Dead reckoning is the process of determining one’s present position by projecting course and speed from a known past position, and predicting a future position by projecting course and speed from a known present position. The DR position is only approximate because it does not allow for the effect of leeway, current, helmsman error, or compass error.
— National Imagery and Mapping Agency
I learned today that the word evolve means to unfold. The etymology doesn’t connote progress but revelation — not that things will necessarily become better, but that they will become more clear. Which is a form of progress, I suppose.
To use dead reckoning, you need a known point. And these tend to be more elusive in life than on navigational charts. The past is as subject to revision, to shifts in perspective and changes of heart, as the present. Our perception of where we came from depends partly on where we’ve gotten to, where we stand now. Just as our understanding of where we are now will change depending where we go from here. Fixed points feel to me like unicorns or sasquatches — things that live more in our imagination than our experience.
This is relevant to me now because I’m between places — where I used to live, and where I’ll live next, with the latter yet to unfold. I’m staying in a beautiful home with very nice people, and I’m grateful to have landed so fortunately. Yet where I am now feels a bit surreal, because I don’t yet know where I’ll be.
Even more disconcerting, when I drove through my former neighborhood a week after leaving, everything looked different, almost unrecognizable. This seemed impossible. But maybe places are changed by the mere fact of departure, altering as soon as we turn our backs. Who knows what happens when we aren’t looking?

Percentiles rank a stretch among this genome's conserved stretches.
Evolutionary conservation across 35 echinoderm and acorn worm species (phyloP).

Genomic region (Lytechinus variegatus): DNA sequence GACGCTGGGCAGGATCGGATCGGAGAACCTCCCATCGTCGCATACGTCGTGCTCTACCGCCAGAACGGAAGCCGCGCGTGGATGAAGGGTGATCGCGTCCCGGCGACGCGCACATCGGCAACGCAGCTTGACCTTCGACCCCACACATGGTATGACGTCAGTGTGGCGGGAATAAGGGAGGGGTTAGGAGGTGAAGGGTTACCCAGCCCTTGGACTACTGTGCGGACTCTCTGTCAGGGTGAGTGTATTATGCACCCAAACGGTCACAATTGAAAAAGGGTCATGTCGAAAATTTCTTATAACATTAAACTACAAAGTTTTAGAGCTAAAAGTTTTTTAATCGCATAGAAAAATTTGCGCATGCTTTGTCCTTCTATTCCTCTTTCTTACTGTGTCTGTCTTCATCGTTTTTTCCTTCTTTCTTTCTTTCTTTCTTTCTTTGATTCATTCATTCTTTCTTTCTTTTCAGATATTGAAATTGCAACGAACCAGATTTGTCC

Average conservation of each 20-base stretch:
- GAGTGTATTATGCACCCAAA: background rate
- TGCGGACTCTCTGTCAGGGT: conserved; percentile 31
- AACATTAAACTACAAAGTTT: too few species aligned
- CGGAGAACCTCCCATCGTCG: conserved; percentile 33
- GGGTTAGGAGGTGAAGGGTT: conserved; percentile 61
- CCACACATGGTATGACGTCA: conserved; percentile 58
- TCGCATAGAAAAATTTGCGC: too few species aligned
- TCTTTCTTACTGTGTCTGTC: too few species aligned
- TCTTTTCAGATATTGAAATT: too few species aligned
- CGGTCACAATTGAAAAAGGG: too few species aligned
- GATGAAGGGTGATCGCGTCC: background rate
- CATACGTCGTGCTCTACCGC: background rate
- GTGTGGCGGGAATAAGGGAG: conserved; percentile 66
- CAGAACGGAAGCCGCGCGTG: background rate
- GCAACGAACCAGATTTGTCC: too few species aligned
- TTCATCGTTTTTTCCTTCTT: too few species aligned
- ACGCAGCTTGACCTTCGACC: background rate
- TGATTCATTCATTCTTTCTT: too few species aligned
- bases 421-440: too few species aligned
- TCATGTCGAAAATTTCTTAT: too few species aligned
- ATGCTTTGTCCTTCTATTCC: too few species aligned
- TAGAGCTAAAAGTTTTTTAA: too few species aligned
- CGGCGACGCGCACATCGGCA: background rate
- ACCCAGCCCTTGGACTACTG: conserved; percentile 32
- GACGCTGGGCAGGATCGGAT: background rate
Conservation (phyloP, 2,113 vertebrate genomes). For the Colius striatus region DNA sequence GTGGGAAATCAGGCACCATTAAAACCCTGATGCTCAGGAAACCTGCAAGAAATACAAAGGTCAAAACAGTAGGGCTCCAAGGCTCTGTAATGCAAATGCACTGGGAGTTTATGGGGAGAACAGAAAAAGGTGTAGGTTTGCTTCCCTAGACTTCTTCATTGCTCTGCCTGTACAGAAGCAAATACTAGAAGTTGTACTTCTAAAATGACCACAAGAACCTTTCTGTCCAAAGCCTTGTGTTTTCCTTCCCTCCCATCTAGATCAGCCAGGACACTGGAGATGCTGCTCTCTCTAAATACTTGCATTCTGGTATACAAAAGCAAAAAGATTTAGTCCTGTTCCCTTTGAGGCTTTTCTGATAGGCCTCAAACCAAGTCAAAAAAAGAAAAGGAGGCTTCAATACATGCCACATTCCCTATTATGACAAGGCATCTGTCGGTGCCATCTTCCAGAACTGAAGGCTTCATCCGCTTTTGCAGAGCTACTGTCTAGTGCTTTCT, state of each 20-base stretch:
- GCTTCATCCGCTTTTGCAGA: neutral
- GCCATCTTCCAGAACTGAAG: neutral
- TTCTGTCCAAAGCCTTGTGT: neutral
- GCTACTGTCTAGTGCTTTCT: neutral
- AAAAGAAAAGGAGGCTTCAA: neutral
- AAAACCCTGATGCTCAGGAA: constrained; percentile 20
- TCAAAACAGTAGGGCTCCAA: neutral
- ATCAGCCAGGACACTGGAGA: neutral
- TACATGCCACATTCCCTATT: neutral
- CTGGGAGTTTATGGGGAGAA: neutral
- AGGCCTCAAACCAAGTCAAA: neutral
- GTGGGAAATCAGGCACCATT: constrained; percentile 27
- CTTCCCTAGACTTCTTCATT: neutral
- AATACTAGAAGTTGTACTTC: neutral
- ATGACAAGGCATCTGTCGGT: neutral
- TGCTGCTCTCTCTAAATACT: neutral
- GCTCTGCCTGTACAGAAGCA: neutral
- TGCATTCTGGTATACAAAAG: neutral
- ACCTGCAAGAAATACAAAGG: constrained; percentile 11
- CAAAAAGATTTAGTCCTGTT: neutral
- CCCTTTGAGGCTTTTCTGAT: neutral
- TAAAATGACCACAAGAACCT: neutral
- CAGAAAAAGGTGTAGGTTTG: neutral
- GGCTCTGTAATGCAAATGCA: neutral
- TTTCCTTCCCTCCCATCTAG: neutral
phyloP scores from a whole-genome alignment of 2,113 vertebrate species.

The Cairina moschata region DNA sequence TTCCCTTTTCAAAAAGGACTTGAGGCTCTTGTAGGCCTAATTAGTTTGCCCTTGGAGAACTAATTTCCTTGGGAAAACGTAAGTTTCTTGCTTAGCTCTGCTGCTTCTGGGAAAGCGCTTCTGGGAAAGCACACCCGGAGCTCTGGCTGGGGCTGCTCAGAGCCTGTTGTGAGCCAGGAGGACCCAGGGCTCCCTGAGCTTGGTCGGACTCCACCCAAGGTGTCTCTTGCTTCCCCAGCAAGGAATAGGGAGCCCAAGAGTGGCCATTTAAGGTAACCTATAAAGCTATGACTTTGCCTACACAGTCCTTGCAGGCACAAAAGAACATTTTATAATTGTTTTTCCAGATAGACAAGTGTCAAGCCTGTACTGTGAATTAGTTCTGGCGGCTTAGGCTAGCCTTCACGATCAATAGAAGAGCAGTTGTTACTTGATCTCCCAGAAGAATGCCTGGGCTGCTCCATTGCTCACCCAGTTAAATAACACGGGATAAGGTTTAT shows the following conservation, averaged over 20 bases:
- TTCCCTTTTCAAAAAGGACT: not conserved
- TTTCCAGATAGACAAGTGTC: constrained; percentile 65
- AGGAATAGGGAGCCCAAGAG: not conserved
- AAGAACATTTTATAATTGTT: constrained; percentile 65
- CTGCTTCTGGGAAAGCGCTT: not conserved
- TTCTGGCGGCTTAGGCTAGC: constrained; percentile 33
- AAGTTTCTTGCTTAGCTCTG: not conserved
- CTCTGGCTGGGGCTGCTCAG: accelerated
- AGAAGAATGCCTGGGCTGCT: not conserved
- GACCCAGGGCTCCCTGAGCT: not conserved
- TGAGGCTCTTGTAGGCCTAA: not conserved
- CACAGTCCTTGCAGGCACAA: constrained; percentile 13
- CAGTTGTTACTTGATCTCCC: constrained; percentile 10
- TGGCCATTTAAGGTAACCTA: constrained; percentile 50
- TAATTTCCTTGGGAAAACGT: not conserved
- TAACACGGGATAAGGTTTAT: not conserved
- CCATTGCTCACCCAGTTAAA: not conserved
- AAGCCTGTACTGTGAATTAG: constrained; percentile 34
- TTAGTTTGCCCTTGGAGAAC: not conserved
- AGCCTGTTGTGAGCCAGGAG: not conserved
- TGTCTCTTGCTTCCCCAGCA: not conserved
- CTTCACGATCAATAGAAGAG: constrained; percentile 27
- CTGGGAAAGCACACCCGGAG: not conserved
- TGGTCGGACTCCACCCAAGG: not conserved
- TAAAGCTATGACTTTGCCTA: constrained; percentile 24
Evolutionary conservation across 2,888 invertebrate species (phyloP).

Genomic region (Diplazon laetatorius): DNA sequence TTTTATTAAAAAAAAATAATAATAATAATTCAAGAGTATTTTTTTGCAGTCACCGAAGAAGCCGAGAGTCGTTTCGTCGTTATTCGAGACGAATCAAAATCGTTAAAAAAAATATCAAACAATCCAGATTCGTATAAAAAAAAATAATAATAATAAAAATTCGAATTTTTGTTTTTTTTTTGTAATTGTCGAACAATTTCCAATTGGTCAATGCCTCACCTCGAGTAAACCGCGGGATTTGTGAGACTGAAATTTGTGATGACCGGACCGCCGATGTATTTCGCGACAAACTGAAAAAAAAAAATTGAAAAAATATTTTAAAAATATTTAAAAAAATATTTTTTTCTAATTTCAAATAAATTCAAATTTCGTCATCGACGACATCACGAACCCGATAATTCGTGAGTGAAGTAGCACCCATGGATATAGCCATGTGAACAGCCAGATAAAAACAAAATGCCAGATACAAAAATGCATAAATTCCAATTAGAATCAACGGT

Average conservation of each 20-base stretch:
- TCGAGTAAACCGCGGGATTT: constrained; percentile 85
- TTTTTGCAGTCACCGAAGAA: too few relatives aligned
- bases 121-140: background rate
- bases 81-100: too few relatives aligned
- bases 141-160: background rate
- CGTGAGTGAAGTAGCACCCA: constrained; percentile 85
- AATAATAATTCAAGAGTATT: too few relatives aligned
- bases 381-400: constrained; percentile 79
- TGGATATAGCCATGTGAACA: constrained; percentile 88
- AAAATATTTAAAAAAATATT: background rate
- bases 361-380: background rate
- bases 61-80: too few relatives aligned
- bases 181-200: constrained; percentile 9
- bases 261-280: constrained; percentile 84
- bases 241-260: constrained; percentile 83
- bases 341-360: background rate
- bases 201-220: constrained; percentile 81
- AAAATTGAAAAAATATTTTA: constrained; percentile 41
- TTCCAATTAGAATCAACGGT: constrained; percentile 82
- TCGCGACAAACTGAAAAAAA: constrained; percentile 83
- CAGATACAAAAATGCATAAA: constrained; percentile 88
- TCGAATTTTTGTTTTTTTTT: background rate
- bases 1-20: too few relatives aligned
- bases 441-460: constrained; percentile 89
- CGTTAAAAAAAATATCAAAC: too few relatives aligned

I can only say that since I don’t know exactly where I’m going or even where I’ve been, I feel a sense of unreality about where I am. This time and place aren’t yet part of an internal narrative — they’re just now. While experiencing life this way is a zen ideal, it’s disorienting. We humans have a yearning not only to be somewhere, which is inevitable, but to feel we know where we are, which proves more problematic. We’re always somewhere real, with an approximate idea of it.
Last night I saw a movie in the city I hope to live in. Afterwards, I was tempted to wander the streets but thought, “I’ll have plenty of time to explore here after I move.” So I decided to revisit my old neighborhood for dinner. But I passed the exit I meant to take, the one I’ve taken so many times and never missed before.
This highway isn’t forgiving of those who miss their destinations — by the time you get an opportunity to turn around, you’re already at the next town; there’s no place in between. I couldn’t go home because my friends were hosting a dinner we’d decided was better for me not to attend. So I figured I’d drive two towns further, past where I live now, and check out a restaurant I’d always meant to visit, although I didn’t know where it was. Turned out it was at the very end of a pier, dark and silent when I finally found it.
Hungry and feeling geographically challenged, I passed an establishment with its lights afire, the only spark of life in an otherwise empty village. It was called The Wayfarer. I thought, that’s what I am now, so I should stop here. There’s no way to leap forward to a place that doesn’t exist yet, or return to one that doesn’t exist anymore. Years ago I saw a play with the line, “Where you are now is a place too.”